Located in a quadrangle, surrounded by the ‘new’ buildings of the Manning Base Hospital is the 125 year old building called the Victoria Fever Ward. The ward was built in 1897 and named in honour of Australia’s then longest serving monarch, Queen Victoria, on the occasion of her Diamond Jubilee (60 years). The feature stone was laid on the official Jubilee date of 22 June 1897.1
Typically fever (or isolation) wards of the late 1800s were built as separate structures from the main hospital so that patients with contagious diseases could be isolated. In January 1903, for example, there were eight cases of typhoid in the Fever Ward including six from one family.2 During WWII the ward accommodated patients with outbreaks of gastro enteritis, diphtheria, measles, mumps, meningitis and influenza, some of which originated in the army camps located in the Manning Valley.3
The building’s use has been adapted over time and in 1969 it was converted into the Victoria Ward Assessment and Retraining Unit (established 1967 using funds from Rotary) which provided rehabilitation for people affected by stroke. This unit was an innovation for rural hospitals.
When the new hospital was built in 1954 the old hospital was demolished except for the Victoria Fever Ward.4 It is now the only surviving element of the old hospital complex and a rare building of this type left in NSW.5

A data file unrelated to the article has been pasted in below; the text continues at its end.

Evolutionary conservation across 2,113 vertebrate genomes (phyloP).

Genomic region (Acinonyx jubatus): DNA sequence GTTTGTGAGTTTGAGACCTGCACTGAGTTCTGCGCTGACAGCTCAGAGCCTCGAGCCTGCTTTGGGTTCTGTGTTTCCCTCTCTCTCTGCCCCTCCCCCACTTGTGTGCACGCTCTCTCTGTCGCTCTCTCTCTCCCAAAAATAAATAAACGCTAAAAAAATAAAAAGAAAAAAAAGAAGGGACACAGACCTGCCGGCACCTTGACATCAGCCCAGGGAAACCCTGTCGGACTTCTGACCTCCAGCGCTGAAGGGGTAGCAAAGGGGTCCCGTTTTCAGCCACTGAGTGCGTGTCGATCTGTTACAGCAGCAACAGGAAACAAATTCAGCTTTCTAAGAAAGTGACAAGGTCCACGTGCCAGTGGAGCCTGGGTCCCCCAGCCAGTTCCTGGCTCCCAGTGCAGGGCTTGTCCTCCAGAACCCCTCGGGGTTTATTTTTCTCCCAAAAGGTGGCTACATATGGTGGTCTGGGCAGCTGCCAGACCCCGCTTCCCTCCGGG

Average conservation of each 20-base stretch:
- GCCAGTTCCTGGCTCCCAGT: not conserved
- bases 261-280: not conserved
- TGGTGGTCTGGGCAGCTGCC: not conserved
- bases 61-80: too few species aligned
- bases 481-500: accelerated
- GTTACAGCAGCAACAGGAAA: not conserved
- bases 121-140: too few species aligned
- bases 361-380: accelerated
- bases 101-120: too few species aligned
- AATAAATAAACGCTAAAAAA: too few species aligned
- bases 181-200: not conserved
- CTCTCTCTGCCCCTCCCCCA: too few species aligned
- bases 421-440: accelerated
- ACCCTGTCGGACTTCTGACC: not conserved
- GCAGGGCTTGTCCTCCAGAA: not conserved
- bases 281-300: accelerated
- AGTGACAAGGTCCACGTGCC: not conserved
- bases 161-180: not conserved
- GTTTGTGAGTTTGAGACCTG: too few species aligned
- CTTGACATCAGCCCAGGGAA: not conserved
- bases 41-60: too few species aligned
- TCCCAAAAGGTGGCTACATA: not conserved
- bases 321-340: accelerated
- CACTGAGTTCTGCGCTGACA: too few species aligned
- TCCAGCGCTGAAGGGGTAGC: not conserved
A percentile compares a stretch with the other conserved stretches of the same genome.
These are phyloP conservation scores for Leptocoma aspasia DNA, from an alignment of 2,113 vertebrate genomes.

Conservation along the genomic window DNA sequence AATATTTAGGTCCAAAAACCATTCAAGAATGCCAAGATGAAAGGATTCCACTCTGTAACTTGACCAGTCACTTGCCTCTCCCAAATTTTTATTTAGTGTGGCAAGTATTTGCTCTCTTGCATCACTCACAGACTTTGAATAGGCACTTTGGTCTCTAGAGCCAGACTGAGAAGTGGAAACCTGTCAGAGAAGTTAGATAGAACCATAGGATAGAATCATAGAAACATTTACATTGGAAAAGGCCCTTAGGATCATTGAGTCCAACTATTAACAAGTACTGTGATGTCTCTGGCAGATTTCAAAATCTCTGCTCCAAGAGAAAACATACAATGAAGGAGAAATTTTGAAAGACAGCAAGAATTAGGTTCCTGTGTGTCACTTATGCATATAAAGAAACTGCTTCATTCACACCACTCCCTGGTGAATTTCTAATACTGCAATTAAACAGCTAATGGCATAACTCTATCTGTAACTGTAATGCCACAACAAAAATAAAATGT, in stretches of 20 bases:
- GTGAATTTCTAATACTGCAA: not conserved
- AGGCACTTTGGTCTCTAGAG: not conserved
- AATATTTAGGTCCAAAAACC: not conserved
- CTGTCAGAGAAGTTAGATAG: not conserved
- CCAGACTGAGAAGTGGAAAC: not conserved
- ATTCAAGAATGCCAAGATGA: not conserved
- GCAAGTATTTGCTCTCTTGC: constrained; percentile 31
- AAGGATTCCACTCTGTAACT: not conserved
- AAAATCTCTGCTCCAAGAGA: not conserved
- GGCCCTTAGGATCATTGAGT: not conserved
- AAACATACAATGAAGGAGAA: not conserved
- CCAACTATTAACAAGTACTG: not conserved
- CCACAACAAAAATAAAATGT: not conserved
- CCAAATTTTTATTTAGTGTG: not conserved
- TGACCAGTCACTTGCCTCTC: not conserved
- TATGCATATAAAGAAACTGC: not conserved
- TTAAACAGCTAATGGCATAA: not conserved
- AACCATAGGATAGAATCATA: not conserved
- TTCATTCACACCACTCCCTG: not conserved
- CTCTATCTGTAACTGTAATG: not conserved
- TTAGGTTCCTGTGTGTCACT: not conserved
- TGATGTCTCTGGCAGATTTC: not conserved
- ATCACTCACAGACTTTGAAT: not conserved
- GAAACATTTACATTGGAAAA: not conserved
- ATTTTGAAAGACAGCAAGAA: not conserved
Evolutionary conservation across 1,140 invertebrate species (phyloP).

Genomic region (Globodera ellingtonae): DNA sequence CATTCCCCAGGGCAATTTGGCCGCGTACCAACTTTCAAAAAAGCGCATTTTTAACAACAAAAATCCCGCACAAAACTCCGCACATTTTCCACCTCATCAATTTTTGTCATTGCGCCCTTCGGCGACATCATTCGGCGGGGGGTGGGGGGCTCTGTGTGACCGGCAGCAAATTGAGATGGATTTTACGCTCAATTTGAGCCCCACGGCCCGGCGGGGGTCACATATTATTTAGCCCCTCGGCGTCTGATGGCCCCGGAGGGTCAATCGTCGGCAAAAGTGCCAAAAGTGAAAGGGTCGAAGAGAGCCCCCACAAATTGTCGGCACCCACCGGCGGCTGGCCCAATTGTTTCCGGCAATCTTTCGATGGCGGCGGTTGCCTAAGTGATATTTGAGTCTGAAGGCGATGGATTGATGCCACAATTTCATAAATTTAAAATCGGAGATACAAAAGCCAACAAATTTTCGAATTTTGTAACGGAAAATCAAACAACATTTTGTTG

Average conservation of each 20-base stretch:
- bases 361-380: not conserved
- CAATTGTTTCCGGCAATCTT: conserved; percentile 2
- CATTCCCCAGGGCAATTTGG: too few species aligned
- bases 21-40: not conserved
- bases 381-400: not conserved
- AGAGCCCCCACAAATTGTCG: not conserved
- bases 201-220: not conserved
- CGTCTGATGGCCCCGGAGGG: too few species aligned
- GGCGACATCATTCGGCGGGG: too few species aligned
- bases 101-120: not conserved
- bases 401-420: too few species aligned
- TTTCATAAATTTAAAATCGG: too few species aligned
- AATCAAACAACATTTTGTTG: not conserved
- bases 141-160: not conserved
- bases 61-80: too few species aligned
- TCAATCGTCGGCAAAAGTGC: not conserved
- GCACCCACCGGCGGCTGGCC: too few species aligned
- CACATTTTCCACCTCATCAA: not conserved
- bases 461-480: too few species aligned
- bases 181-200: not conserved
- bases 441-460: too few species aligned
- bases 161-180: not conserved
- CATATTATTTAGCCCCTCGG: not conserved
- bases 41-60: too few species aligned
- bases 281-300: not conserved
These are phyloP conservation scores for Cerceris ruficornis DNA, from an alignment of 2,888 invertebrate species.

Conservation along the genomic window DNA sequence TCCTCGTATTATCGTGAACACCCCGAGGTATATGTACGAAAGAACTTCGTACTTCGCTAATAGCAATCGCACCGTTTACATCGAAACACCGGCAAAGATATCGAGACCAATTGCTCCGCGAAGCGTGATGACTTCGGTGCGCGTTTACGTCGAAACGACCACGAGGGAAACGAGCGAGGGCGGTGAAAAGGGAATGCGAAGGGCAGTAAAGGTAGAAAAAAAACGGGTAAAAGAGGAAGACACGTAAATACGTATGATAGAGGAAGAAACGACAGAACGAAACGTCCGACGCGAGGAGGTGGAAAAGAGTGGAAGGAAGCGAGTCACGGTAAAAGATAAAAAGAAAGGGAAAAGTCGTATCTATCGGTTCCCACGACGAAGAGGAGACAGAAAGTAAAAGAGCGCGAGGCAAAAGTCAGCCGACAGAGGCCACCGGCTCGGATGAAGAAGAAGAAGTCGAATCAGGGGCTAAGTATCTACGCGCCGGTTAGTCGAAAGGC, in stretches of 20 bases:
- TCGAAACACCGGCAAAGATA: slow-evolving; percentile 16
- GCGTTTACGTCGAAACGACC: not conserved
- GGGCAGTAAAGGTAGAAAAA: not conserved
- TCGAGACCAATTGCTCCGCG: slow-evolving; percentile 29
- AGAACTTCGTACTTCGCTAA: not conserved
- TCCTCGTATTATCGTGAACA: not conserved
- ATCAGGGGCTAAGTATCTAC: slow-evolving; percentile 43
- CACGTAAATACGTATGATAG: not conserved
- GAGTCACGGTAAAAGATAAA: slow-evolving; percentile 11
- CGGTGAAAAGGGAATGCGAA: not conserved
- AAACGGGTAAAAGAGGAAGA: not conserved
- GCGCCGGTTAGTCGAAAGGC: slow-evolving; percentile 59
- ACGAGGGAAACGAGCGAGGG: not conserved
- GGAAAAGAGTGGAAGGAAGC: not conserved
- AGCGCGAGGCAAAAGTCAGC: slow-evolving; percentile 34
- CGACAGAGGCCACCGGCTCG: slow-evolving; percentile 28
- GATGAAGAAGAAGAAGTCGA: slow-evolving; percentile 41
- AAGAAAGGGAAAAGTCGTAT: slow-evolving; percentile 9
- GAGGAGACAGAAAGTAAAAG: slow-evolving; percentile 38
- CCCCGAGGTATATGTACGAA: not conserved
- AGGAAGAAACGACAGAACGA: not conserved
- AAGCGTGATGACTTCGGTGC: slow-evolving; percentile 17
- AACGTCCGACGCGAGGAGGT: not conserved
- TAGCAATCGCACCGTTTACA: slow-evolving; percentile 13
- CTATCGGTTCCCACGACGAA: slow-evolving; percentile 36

In 2022 the Stage 2 plans for the Manning Base Hospital redevelopment indicate that this building is to be demolished to make way for the new.6
Author: Janine Roberts
1 Manning River Times, 22 January 1898, 7.
2 Manning River Times, 21 January 1903, 2.
3 Heritage Group Department of Public Works and Services, “The Victoria Fever Ward, Manning Base Hospital, Conservation Management Plan”, September 1999, 40.
4 Manning River Times, 21 July 1954, 1.
5 Conservation Management Plan, September 1999, 41; Search of newspapers and Heritage NSW heritage listing database.
6 Manning River Times, 19 January 2022, https://www.manningrivertimes.com.au/story/7586542/manning-base-hospital-stage-ii-project-unveiled/